TORONTO -- Yes, the Orioles' 7-6 loss to the Blue Jays on Friday night was a tough one to swallow. But let's remember that this road trip began with a tough loss to the Tigers in Detroit -- Max Scherzer dominated and Jake Arrieta struggled -- but the Orioles rebounded to take the final two games of the series.
Pedro Strop will take a lot of blame for the loss, but let's also remember that he threw just three pitches and allowed one base hit. He probably doesn't deserve very much of it. The game turned on Munenori Kawasaki's two-run homers in the seventh. Yes, the hit off Strop was the game winner, but the bench coach John Russell, filling in for Buck Showalter after his ejection, had already used late-inning arms Darren O'Day and Tommy Hunter.
Chris Davis now has 12 homers against the Blue Jays since the beginning of the 2012 season, most of any player in that span.
Kawasaki has one homer – ever. And at the age of 32, he became the older Blue Jays player ever to hit his first career homer. He's hitting .321 against the Orioles and is hitting .207 against everyone else.
Forgotten in the loss was Jason Hammel, who performed well despite not falling short of a quality start. Hammel struck out seven, one shy of his season high, and was a couple outs away from allowing just one run. He got a bad break in the first when Edwin Encarnacion's ball dropped between Ryan Flaherty and Nick Markakis. If Markakis is able to go full force on that ball, he makes that catch, but it seems like he was tied up by Flaherty charging from second base.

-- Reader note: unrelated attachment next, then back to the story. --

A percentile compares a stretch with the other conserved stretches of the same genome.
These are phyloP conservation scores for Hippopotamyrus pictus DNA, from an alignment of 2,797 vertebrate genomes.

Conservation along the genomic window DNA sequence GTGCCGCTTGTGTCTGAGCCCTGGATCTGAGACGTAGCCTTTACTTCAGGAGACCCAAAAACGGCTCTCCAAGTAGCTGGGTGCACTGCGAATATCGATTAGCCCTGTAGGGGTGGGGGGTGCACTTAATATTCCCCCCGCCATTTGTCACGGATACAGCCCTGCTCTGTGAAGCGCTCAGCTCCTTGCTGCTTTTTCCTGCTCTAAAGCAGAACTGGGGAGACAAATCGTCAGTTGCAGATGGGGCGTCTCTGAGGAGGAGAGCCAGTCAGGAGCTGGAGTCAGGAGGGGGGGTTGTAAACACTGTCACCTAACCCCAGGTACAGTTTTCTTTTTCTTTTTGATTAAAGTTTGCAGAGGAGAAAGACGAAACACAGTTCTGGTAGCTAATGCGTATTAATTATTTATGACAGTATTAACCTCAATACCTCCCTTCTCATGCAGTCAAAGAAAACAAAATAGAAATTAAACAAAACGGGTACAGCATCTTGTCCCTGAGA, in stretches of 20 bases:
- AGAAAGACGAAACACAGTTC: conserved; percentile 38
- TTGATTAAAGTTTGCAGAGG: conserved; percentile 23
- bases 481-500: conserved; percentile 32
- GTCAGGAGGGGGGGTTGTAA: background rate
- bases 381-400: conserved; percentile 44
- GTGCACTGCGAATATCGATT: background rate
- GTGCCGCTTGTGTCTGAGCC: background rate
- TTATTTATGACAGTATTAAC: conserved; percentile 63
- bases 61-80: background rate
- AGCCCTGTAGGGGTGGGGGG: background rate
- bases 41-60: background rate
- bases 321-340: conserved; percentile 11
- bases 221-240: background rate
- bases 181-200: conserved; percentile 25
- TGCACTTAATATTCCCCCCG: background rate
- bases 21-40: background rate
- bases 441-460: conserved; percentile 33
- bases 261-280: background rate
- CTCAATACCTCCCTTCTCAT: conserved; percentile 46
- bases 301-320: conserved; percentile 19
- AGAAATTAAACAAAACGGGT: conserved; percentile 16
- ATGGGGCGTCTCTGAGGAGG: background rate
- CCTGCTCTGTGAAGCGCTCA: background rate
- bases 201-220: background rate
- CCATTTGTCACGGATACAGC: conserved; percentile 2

If the play is made there, the inning is over and Hammel doesn't have to face Adam Lind in that inning. The pitch Lind hit out was a decent pitch, a breaking ball below the knees that Lind was able to pull. The home run Hammel allowed to Encarnacion ended a 10-pitch at bat.
Lost in the game will be Markakis' catch into the stands in foul ground down the right-field line on Emilio Bonifacio. Orioles manager Buck Showalter mentioned the other day about how well Markakis not just knows right field at Camden Yards, but also the other AL East parks. That was on display last night.
Having won nine straight, the Blue Jays are at .500 for the first time this season, so all five teams in the AL East are at .500 or above.
I was able to take a second look at Showalter's ejection last night. I missed the part where he gestures to the other umpires and throws them out of the game as well. That was very Earl Weaver-esque. That must have been after home plate umpire Angel Hernandez refused Showalter's request to reconvene and ask how Chris Davis could have been called out on a dead ball.